Adventures in vicarious learning with Online Games: Literature, New Media, and Narrative

I’ve recently finished a MOOC on ‘Online Games: Literature, New Media, and Narrative’, which ran from 9th September to 21st October from Vanderbilt University (via Coursera). This one had found its way into my list of courses not for particular career relevance or utility, but it had just piqued my interested because I am a bit of a fan of World of Warcraft (which, ironically, has been rather neglected since I started studying MOOCs in my spare time instead!).

Edward Burne-Jones - The Briar Wood

Edward Burne-Jones – The Briar Wood

Anyway, it had been on my course list for ages and coincided with me being rather busy, but I thought I’d give the first week a go and see how it went. And I was hooked! The MMORPG in focus was not World of Warcraft, but Lord of the Rings Online. The course was quite diverse; using Tolkiens’ first Lord of the Rings book as a starting point and anchor throughout, the course explored game formats, media studies, pre-Raphaelite art, and Romance literature. It was fascinating, and I have no idea how I would be able to study such a unique topic if it wasn’t for this MOOC. I think, out of the broad range of topics included in the course, at its core the course was primarily an English Literature course. This is not something that I would necessarily go out of my way to study, but in combination with the other topics, was compelling. It was a powerful reminder of the value of MOOCs of being able to experience a wide range of subjects with no negative consequences if you discover that actually you aren’t so fond of a subject, and might discover you really enjoy something unexpected.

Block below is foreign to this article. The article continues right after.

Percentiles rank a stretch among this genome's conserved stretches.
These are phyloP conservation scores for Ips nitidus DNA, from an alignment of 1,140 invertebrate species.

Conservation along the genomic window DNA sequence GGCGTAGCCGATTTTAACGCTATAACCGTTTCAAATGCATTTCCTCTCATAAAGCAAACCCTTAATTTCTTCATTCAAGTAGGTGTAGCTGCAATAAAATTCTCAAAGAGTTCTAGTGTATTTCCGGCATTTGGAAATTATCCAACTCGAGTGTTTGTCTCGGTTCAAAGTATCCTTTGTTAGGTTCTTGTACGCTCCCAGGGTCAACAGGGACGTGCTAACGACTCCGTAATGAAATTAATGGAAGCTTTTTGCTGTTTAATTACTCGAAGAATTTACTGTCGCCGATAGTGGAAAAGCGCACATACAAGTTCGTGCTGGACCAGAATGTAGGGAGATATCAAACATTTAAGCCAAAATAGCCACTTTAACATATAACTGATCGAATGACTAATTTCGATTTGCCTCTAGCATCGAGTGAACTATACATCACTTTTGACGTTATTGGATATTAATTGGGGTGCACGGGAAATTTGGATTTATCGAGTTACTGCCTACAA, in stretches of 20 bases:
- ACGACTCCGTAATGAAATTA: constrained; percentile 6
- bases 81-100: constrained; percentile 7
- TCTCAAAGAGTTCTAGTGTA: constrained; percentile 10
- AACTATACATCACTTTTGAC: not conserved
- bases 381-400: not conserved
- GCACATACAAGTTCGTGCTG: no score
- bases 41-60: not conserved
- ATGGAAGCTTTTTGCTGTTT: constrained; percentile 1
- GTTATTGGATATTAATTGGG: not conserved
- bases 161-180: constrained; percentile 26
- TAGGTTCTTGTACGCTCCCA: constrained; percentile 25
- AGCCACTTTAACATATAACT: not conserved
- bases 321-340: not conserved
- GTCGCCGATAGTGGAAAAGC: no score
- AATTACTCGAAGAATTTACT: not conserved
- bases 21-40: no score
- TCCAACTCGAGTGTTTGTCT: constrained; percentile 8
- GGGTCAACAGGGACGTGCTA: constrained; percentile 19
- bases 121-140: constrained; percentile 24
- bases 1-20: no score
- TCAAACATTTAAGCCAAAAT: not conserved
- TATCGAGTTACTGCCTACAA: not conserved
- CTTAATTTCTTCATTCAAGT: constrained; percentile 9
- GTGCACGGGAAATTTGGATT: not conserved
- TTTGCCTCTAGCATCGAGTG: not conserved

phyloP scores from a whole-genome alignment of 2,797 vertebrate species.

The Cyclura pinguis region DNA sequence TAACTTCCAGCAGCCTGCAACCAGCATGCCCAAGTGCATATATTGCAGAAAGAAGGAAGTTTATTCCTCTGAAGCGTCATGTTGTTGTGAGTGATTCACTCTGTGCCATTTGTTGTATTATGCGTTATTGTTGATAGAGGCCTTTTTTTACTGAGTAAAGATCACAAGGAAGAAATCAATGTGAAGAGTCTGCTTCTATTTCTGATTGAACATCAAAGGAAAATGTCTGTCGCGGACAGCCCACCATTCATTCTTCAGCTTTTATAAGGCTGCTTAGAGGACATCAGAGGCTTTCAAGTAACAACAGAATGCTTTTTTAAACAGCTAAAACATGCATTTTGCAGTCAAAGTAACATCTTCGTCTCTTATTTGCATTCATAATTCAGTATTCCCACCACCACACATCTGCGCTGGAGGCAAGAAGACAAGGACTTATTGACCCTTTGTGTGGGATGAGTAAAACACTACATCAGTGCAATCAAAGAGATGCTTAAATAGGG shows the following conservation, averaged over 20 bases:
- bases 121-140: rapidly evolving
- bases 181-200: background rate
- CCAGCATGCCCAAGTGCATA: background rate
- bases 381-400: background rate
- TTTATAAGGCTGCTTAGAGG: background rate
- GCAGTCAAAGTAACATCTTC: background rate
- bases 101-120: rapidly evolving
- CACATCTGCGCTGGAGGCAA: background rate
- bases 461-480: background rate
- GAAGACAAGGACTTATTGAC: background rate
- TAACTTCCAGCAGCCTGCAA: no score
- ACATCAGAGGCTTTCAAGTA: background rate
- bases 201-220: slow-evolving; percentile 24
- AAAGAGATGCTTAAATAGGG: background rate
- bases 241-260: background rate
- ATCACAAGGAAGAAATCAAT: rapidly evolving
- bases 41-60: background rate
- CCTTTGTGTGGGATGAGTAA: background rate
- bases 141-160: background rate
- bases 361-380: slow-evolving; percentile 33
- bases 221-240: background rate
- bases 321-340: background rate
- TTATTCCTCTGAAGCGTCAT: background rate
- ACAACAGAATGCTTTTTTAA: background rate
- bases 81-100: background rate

The fellowship of the MOOC

The fellowship of the MOOC

As well as the appeal of the topics covered by the course, there were two other things which made this course a winner for me. The instructor, Professor Jay Clayton, clearly loves the subject and his enthusiasm was infectious (even mediated by the internet!). The course contents were still delivered by video, but mainly used an approach which I’d not seen before in a MOOC. Rather than being lecture-like, most of the videos were based on more of a tutorial type format (see thumbnail), where Professor Clayton was joined by several graduate students in a discussion about the topic in focus. This format really worked for me; I found it to be much more engaging than just a lecture. The students brought their own examples which enhanced the discussion, and seeing the turns in discussion which led to a shared understanding was much more useful than simply being given one opinion. (At least that’s what it felt like to watch – it may have been completely staged for all I know!) Although it might not be to everyones’ taste, I found this kind of vicarious learning very valuable and it is something which I’d like to see more of. I’d be interested to hear about any other examples of approaches in MOOCs which have used video in innovative ways which do not simply replicate the lecture model – if you’ve experienced any other innovative approaches please do leave a comment :-)

About these ads

1 Comment

Filed under Uncategorized

One response to “Adventures in vicarious learning with Online Games: Literature, New Media, and Narrative

  1. This is not an example of a video, but it fits the category of vicarious learning. In my class, I post practice problems on a wiki and invite students to share their solutions. Most solutions posted by students are not completely correct, so the TA and I then comment on each solution, pointing out mistakes and possible improvements. There discussions are then kept “as is” for other/future students to learn from. They are actually publicly available. If you care to see an example, here is one: https://www.projectrhea.org/rhea/index.php/Practice_summation_n_delta_of_n_ECE438F11
    I would think that, at least for problems that involve a lot of math, a written discussion is better than a video. But the hype is all about video now, so I might be a dinosaur in that respect…

Leave a Reply

Fill in your details below or click an icon to log in:

WordPress.com Logo

You are commenting using your WordPress.com account. Log Out / Change )

Twitter picture

You are commenting using your Twitter account. Log Out / Change )

Facebook photo

You are commenting using your Facebook account. Log Out / Change )

Google+ photo

You are commenting using your Google+ account. Log Out / Change )

Connecting to %s